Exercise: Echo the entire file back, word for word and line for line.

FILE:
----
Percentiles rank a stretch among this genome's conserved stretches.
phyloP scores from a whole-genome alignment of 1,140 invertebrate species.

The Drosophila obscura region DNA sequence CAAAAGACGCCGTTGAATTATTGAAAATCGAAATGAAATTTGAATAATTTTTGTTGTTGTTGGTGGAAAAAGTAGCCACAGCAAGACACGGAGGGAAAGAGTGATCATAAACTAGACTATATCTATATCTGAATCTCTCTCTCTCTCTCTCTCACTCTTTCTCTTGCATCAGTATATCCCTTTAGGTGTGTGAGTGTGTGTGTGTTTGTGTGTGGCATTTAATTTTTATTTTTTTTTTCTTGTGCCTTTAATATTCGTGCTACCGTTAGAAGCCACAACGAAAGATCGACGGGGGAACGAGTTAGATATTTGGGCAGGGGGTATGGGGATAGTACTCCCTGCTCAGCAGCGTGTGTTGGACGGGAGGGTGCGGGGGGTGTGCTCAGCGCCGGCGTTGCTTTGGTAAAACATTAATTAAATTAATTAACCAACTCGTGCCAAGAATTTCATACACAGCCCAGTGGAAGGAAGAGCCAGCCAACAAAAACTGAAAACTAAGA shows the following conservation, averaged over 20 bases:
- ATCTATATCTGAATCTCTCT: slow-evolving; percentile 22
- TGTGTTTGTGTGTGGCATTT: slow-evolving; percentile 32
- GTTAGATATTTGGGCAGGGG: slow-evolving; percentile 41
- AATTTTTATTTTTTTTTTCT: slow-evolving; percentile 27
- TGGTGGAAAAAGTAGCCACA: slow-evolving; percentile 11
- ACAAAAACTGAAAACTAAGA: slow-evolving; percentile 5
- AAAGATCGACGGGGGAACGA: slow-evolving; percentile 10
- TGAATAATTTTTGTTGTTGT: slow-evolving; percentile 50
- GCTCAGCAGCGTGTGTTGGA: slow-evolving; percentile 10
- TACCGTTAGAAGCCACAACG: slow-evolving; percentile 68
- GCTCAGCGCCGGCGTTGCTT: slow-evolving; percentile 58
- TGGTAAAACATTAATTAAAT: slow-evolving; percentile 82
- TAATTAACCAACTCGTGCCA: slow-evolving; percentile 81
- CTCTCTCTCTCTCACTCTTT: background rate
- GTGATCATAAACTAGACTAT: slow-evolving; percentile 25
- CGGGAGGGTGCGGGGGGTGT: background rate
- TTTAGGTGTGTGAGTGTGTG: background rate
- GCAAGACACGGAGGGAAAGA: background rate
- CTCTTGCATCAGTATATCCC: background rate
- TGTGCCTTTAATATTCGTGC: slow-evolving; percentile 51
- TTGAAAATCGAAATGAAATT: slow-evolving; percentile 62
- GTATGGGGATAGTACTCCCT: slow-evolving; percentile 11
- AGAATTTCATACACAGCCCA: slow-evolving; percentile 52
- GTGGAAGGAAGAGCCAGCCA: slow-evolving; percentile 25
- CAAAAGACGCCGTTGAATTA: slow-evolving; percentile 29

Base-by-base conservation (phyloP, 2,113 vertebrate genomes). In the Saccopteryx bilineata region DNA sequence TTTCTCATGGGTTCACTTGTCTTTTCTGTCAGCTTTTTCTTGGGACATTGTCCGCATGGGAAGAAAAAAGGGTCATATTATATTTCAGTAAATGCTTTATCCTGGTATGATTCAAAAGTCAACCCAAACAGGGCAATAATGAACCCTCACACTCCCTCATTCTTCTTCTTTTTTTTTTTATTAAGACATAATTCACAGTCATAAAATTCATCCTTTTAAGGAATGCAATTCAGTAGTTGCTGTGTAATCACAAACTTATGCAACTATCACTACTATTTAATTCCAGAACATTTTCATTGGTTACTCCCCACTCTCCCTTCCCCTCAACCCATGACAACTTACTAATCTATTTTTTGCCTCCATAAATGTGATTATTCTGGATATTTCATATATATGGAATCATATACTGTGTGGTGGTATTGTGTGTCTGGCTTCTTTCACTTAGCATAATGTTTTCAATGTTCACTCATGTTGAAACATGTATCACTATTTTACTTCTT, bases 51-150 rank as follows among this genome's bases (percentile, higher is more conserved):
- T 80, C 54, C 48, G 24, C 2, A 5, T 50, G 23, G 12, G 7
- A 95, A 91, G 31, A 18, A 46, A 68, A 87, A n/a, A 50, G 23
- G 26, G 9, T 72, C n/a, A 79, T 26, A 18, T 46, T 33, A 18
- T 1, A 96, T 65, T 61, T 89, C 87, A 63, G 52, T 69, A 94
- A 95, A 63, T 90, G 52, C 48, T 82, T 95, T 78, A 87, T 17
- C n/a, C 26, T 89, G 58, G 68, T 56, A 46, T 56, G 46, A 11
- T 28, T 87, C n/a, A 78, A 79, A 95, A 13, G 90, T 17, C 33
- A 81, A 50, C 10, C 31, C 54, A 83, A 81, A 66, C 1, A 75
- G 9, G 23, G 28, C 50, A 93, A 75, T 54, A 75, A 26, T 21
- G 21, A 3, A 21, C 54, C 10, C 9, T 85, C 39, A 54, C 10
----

Percentiles rank a stretch among this genome's conserved stretches.
phyloP scores from a whole-genome alignment of 1,140 invertebrate species.

The Drosophila obscura region DNA sequence CAAAAGACGCCGTTGAATTATTGAAAATCGAAATGAAATTTGAATAATTTTTGTTGTTGTTGGTGGAAAAAGTAGCCACAGCAAGACACGGAGGGAAAGAGTGATCATAAACTAGACTATATCTATATCTGAATCTCTCTCTCTCTCTCTCTCACTCTTTCTCTTGCATCAGTATATCCCTTTAGGTGTGTGAGTGTGTGTGTGTTTGTGTGTGGCATTTAATTTTTATTTTTTTTTTCTTGTGCCTTTAATATTCGTGCTACCGTTAGAAGCCACAACGAAAGATCGACGGGGGAACGAGTTAGATATTTGGGCAGGGGGTATGGGGATAGTACTCCCTGCTCAGCAGCGTGTGTTGGACGGGAGGGTGCGGGGGGTGTGCTCAGCGCCGGCGTTGCTTTGGTAAAACATTAATTAAATTAATTAACCAACTCGTGCCAAGAATTTCATACACAGCCCAGTGGAAGGAAGAGCCAGCCAACAAAAACTGAAAACTAAGA shows the following conservation, averaged over 20 bases:
- ATCTATATCTGAATCTCTCT: slow-evolving; percentile 22
- TGTGTTTGTGTGTGGCATTT: slow-evolving; percentile 32
- GTTAGATATTTGGGCAGGGG: slow-evolving; percentile 41
- AATTTTTATTTTTTTTTTCT: slow-evolving; percentile 27
- TGGTGGAAAAAGTAGCCACA: slow-evolving; percentile 11
- ACAAAAACTGAAAACTAAGA: slow-evolving; percentile 5
- AAAGATCGACGGGGGAACGA: slow-evolving; percentile 10
- TGAATAATTTTTGTTGTTGT: slow-evolving; percentile 50
- GCTCAGCAGCGTGTGTTGGA: slow-evolving; percentile 10
- TACCGTTAGAAGCCACAACG: slow-evolving; percentile 68
- GCTCAGCGCCGGCGTTGCTT: slow-evolving; percentile 58
- TGGTAAAACATTAATTAAAT: slow-evolving; percentile 82
- TAATTAACCAACTCGTGCCA: slow-evolving; percentile 81
- CTCTCTCTCTCTCACTCTTT: background rate
- GTGATCATAAACTAGACTAT: slow-evolving; percentile 25
- CGGGAGGGTGCGGGGGGTGT: background rate
- TTTAGGTGTGTGAGTGTGTG: background rate
- GCAAGACACGGAGGGAAAGA: background rate
- CTCTTGCATCAGTATATCCC: background rate
- TGTGCCTTTAATATTCGTGC: slow-evolving; percentile 51
- TTGAAAATCGAAATGAAATT: slow-evolving; percentile 62
- GTATGGGGATAGTACTCCCT: slow-evolving; percentile 11
- AGAATTTCATACACAGCCCA: slow-evolving; percentile 52
- GTGGAAGGAAGAGCCAGCCA: slow-evolving; percentile 25
- CAAAAGACGCCGTTGAATTA: slow-evolving; percentile 29

Base-by-base conservation (phyloP, 2,113 vertebrate genomes). In the Saccopteryx bilineata region DNA sequence TTTCTCATGGGTTCACTTGTCTTTTCTGTCAGCTTTTTCTTGGGACATTGTCCGCATGGGAAGAAAAAAGGGTCATATTATATTTCAGTAAATGCTTTATCCTGGTATGATTCAAAAGTCAACCCAAACAGGGCAATAATGAACCCTCACACTCCCTCATTCTTCTTCTTTTTTTTTTTATTAAGACATAATTCACAGTCATAAAATTCATCCTTTTAAGGAATGCAATTCAGTAGTTGCTGTGTAATCACAAACTTATGCAACTATCACTACTATTTAATTCCAGAACATTTTCATTGGTTACTCCCCACTCTCCCTTCCCCTCAACCCATGACAACTTACTAATCTATTTTTTGCCTCCATAAATGTGATTATTCTGGATATTTCATATATATGGAATCATATACTGTGTGGTGGTATTGTGTGTCTGGCTTCTTTCACTTAGCATAATGTTTTCAATGTTCACTCATGTTGAAACATGTATCACTATTTTACTTCTT, bases 51-150 rank as follows among this genome's bases (percentile, higher is more conserved):
- T 80, C 54, C 48, G 24, C 2, A 5, T 50, G 23, G 12, G 7
- A 95, A 91, G 31, A 18, A 46, A 68, A 87, A n/a, A 50, G 23
- G 26, G 9, T 72, C n/a, A 79, T 26, A 18, T 46, T 33, A 18
- T 1, A 96, T 65, T 61, T 89, C 87, A 63, G 52, T 69, A 94
- A 95, A 63, T 90, G 52, C 48, T 82, T 95, T 78, A 87, T 17
- C n/a, C 26, T 89, G 58, G 68, T 56, A 46, T 56, G 46, A 11
- T 28, T 87, C n/a, A 78, A 79, A 95, A 13, G 90, T 17, C 33
- A 81, A 50, C 10, C 31, C 54, A 83, A 81, A 66, C 1, A 75
- G 9, G 23, G 28, C 50, A 93, A 75, T 54, A 75, A 26, T 21
- G 21, A 3, A 21, C 54, C 10, C 9, T 85, C 39, A 54, C 10